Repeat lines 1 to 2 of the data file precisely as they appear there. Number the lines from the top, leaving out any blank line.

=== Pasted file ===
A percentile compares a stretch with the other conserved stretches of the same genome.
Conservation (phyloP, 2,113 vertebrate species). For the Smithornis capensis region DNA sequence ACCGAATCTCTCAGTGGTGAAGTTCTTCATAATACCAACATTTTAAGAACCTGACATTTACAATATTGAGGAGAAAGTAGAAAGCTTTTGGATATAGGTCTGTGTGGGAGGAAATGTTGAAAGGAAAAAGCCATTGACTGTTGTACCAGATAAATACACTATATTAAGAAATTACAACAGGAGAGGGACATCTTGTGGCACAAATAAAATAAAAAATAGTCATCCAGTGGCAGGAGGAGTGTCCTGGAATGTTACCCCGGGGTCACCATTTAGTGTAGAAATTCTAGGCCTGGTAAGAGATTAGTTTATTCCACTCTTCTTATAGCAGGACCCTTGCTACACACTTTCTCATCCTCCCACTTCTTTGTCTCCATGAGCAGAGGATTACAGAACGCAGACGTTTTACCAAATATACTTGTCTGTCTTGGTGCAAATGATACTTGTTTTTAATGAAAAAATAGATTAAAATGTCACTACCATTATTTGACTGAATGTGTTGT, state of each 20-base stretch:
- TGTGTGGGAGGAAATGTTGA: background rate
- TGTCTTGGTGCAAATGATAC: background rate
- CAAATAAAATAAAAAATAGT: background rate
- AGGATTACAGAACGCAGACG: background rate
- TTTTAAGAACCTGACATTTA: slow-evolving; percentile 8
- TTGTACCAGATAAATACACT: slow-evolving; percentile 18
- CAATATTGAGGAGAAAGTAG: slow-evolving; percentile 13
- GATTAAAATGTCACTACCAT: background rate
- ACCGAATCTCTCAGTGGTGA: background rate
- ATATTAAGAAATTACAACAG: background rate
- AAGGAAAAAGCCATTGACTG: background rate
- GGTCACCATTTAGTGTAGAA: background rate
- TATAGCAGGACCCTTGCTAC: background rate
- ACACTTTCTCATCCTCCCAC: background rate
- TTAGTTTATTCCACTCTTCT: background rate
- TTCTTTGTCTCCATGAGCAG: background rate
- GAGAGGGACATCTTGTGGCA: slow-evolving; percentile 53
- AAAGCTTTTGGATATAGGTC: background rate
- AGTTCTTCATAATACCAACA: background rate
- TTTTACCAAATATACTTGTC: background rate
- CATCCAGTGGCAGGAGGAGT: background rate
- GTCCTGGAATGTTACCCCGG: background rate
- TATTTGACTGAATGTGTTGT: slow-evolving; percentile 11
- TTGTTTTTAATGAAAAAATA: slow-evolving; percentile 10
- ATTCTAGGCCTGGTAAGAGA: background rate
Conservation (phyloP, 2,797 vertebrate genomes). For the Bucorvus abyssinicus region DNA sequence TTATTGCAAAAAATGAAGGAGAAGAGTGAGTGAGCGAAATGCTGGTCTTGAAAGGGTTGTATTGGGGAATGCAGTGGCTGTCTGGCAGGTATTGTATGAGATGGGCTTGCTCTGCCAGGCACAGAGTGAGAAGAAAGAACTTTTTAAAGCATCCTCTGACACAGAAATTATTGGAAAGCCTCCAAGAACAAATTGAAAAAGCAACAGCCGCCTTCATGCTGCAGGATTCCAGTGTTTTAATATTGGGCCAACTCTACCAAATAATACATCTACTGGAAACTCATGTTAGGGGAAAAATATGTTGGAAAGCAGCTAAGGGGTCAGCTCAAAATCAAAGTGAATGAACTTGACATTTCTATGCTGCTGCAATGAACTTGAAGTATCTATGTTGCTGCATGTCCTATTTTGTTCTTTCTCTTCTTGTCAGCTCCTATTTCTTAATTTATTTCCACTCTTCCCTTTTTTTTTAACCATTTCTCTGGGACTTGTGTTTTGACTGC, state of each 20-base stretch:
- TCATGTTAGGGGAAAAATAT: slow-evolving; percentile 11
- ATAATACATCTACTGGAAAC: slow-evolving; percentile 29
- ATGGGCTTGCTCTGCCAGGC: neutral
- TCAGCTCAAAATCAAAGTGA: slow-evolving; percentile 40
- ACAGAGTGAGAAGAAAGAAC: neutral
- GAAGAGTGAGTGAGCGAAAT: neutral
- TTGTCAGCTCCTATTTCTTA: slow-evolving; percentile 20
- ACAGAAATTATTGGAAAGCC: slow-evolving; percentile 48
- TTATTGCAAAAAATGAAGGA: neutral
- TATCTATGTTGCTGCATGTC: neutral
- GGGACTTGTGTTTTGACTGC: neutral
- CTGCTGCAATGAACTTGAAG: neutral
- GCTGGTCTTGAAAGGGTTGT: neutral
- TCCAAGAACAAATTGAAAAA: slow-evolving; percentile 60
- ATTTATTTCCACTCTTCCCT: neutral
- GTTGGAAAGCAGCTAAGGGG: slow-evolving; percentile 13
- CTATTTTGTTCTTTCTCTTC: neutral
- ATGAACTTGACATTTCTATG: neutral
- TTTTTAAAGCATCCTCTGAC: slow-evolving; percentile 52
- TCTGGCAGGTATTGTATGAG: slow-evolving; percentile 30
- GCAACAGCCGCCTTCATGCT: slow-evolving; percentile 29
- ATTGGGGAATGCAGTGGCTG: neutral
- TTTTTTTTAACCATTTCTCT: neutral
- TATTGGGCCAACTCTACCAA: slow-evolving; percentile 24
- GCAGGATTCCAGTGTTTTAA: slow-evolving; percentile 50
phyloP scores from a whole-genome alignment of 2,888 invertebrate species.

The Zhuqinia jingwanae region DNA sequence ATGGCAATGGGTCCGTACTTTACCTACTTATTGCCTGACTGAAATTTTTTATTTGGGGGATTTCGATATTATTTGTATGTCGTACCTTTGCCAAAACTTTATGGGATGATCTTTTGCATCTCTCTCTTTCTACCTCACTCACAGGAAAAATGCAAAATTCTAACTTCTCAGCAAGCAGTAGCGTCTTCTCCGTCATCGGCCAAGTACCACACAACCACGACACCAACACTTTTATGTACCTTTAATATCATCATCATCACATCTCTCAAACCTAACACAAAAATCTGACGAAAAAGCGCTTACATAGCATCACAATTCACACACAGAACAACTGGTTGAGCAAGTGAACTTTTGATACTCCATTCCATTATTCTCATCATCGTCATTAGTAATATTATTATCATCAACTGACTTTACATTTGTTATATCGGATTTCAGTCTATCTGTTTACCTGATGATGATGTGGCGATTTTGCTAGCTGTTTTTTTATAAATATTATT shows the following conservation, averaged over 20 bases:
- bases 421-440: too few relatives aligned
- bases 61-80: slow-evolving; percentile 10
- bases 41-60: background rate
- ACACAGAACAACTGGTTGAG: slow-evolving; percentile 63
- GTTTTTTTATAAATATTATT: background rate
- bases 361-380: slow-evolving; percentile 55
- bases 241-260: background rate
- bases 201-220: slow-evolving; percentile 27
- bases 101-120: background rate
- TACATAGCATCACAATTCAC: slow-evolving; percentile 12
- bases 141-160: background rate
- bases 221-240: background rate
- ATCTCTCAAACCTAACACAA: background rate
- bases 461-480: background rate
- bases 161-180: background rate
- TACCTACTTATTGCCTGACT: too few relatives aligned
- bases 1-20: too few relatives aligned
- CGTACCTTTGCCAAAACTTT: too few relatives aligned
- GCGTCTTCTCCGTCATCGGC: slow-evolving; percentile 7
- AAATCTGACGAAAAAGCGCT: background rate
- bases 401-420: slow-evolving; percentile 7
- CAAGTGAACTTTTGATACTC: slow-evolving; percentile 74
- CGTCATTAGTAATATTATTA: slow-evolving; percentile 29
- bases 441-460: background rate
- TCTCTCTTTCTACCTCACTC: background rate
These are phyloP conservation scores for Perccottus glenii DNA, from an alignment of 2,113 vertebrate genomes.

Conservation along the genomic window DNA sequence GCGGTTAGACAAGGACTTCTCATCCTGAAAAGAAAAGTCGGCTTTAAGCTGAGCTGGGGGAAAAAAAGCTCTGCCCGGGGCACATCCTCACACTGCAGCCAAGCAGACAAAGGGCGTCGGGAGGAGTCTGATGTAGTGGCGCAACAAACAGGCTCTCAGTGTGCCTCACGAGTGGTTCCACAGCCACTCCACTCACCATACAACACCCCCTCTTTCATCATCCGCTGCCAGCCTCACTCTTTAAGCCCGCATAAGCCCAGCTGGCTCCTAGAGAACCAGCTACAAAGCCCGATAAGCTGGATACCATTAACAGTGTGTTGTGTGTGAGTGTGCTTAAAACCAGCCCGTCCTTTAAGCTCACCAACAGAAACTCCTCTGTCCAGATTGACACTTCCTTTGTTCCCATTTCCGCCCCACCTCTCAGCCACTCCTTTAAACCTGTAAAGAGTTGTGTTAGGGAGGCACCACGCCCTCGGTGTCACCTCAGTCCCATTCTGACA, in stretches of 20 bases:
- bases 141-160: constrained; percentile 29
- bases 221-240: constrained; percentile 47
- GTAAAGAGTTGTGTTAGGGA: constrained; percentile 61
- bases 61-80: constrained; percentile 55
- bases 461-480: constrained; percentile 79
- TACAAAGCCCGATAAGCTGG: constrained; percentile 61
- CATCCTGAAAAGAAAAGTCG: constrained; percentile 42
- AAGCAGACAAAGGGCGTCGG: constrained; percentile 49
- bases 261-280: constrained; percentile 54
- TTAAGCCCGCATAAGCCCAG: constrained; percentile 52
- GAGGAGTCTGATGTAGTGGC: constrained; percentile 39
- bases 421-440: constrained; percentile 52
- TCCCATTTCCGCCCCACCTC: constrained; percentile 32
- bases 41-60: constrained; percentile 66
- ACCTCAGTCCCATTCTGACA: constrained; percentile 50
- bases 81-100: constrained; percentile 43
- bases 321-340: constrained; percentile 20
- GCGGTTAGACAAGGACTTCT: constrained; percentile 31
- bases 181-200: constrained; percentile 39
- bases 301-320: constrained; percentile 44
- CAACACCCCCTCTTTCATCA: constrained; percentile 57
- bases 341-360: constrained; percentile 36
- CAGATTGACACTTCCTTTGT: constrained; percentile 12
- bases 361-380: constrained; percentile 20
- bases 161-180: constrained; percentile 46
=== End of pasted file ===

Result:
A percentile compares a stretch with the other conserved stretches of the same genome.
Conservation (phyloP, 2,113 vertebrate species). For the Smithornis capensis region DNA sequence ACCGAATCTCTCAGTGGTGAAGTTCTTCATAATACCAACATTTTAAGAACCTGACATTTACAATATTGAGGAGAAAGTAGAAAGCTTTTGGATATAGGTCTGTGTGGGAGGAAATGTTGAAAGGAAAAAGCCATTGACTGTTGTACCAGATAAATACACTATATTAAGAAATTACAACAGGAGAGGGACATCTTGTGGCACAAATAAAATAAAAAATAGTCATCCAGTGGCAGGAGGAGTGTCCTGGAATGTTACCCCGGGGTCACCATTTAGTGTAGAAATTCTAGGCCTGGTAAGAGATTAGTTTATTCCACTCTTCTTATAGCAGGACCCTTGCTACACACTTTCTCATCCTCCCACTTCTTTGTCTCCATGAGCAGAGGATTACAGAACGCAGACGTTTTACCAAATATACTTGTCTGTCTTGGTGCAAATGATACTTGTTTTTAATGAAAAAATAGATTAAAATGTCACTACCATTATTTGACTGAATGTGTTGT, state of each 20-base stretch: